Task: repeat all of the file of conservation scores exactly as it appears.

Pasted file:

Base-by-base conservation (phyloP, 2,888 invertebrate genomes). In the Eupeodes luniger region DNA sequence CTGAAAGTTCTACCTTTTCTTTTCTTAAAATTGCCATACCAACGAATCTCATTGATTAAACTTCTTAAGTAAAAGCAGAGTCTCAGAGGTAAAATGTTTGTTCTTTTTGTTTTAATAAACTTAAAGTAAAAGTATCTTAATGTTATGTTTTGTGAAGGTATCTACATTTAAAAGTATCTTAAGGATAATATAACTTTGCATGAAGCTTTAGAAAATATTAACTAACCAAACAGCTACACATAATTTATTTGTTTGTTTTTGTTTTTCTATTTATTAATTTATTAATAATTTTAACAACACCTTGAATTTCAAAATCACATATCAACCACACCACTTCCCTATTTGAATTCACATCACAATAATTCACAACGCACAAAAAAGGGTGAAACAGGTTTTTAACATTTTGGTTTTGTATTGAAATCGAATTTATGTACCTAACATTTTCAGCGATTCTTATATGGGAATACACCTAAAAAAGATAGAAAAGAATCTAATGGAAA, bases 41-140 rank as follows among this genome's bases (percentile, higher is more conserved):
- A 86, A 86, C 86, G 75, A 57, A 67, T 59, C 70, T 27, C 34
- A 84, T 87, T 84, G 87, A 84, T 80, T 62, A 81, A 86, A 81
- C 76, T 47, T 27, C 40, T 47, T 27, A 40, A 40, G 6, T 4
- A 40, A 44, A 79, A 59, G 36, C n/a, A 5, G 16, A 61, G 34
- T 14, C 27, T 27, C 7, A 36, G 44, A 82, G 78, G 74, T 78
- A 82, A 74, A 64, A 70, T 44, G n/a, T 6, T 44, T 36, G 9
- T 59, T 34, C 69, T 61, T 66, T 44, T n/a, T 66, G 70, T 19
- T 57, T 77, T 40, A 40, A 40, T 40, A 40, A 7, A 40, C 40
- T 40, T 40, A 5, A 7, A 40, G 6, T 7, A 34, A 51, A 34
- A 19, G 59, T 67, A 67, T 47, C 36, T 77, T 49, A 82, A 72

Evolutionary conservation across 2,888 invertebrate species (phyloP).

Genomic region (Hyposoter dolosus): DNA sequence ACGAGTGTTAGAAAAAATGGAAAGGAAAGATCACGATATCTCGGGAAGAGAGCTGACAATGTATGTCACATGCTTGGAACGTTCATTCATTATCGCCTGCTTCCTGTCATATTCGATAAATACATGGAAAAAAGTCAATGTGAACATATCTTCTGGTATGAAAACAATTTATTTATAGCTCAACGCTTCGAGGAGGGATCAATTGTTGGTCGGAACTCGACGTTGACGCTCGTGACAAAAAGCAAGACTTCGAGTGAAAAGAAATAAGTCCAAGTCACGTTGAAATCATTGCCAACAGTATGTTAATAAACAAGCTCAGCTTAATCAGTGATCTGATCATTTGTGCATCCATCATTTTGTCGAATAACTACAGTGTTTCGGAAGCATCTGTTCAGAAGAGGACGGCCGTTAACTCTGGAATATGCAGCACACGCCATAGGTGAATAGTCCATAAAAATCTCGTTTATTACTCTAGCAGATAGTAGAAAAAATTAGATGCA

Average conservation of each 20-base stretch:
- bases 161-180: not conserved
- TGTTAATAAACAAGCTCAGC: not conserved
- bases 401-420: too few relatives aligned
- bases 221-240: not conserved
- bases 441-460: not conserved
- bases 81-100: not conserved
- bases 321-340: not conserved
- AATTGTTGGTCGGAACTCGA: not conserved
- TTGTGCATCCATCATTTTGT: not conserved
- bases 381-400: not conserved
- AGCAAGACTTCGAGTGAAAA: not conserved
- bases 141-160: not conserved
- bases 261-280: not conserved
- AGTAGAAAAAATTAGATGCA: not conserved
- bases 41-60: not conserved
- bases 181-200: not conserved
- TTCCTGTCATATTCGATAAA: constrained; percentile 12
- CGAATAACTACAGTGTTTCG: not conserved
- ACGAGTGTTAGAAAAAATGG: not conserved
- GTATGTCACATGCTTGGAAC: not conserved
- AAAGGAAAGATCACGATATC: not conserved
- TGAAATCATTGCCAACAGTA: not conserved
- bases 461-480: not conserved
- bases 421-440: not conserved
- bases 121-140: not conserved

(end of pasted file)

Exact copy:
Base-by-base conservation (phyloP, 2,888 invertebrate genomes). In the Eupeodes luniger region DNA sequence CTGAAAGTTCTACCTTTTCTTTTCTTAAAATTGCCATACCAACGAATCTCATTGATTAAACTTCTTAAGTAAAAGCAGAGTCTCAGAGGTAAAATGTTTGTTCTTTTTGTTTTAATAAACTTAAAGTAAAAGTATCTTAATGTTATGTTTTGTGAAGGTATCTACATTTAAAAGTATCTTAAGGATAATATAACTTTGCATGAAGCTTTAGAAAATATTAACTAACCAAACAGCTACACATAATTTATTTGTTTGTTTTTGTTTTTCTATTTATTAATTTATTAATAATTTTAACAACACCTTGAATTTCAAAATCACATATCAACCACACCACTTCCCTATTTGAATTCACATCACAATAATTCACAACGCACAAAAAAGGGTGAAACAGGTTTTTAACATTTTGGTTTTGTATTGAAATCGAATTTATGTACCTAACATTTTCAGCGATTCTTATATGGGAATACACCTAAAAAAGATAGAAAAGAATCTAATGGAAA, bases 41-140 rank as follows among this genome's bases (percentile, higher is more conserved):
- A 86, A 86, C 86, G 75, A 57, A 67, T 59, C 70, T 27, C 34
- A 84, T 87, T 84, G 87, A 84, T 80, T 62, A 81, A 86, A 81
- C 76, T 47, T 27, C 40, T 47, T 27, A 40, A 40, G 6, T 4
- A 40, A 44, A 79, A 59, G 36, C n/a, A 5, G 16, A 61, G 34
- T 14, C 27, T 27, C 7, A 36, G 44, A 82, G 78, G 74, T 78
- A 82, A 74, A 64, A 70, T 44, G n/a, T 6, T 44, T 36, G 9
- T 59, T 34, C 69, T 61, T 66, T 44, T n/a, T 66, G 70, T 19
- T 57, T 77, T 40, A 40, A 40, T 40, A 40, A 7, A 40, C 40
- T 40, T 40, A 5, A 7, A 40, G 6, T 7, A 34, A 51, A 34
- A 19, G 59, T 67, A 67, T 47, C 36, T 77, T 49, A 82, A 72

Evolutionary conservation across 2,888 invertebrate species (phyloP).

Genomic region (Hyposoter dolosus): DNA sequence ACGAGTGTTAGAAAAAATGGAAAGGAAAGATCACGATATCTCGGGAAGAGAGCTGACAATGTATGTCACATGCTTGGAACGTTCATTCATTATCGCCTGCTTCCTGTCATATTCGATAAATACATGGAAAAAAGTCAATGTGAACATATCTTCTGGTATGAAAACAATTTATTTATAGCTCAACGCTTCGAGGAGGGATCAATTGTTGGTCGGAACTCGACGTTGACGCTCGTGACAAAAAGCAAGACTTCGAGTGAAAAGAAATAAGTCCAAGTCACGTTGAAATCATTGCCAACAGTATGTTAATAAACAAGCTCAGCTTAATCAGTGATCTGATCATTTGTGCATCCATCATTTTGTCGAATAACTACAGTGTTTCGGAAGCATCTGTTCAGAAGAGGACGGCCGTTAACTCTGGAATATGCAGCACACGCCATAGGTGAATAGTCCATAAAAATCTCGTTTATTACTCTAGCAGATAGTAGAAAAAATTAGATGCA

Average conservation of each 20-base stretch:
- bases 161-180: not conserved
- TGTTAATAAACAAGCTCAGC: not conserved
- bases 401-420: too few relatives aligned
- bases 221-240: not conserved
- bases 441-460: not conserved
- bases 81-100: not conserved
- bases 321-340: not conserved
- AATTGTTGGTCGGAACTCGA: not conserved
- TTGTGCATCCATCATTTTGT: not conserved
- bases 381-400: not conserved
- AGCAAGACTTCGAGTGAAAA: not conserved
- bases 141-160: not conserved
- bases 261-280: not conserved
- AGTAGAAAAAATTAGATGCA: not conserved
- bases 41-60: not conserved
- bases 181-200: not conserved
- TTCCTGTCATATTCGATAAA: constrained; percentile 12
- CGAATAACTACAGTGTTTCG: not conserved
- ACGAGTGTTAGAAAAAATGG: not conserved
- GTATGTCACATGCTTGGAAC: not conserved
- AAAGGAAAGATCACGATATC: not conserved
- TGAAATCATTGCCAACAGTA: not conserved
- bases 461-480: not conserved
- bases 421-440: not conserved
- bases 121-140: not conserved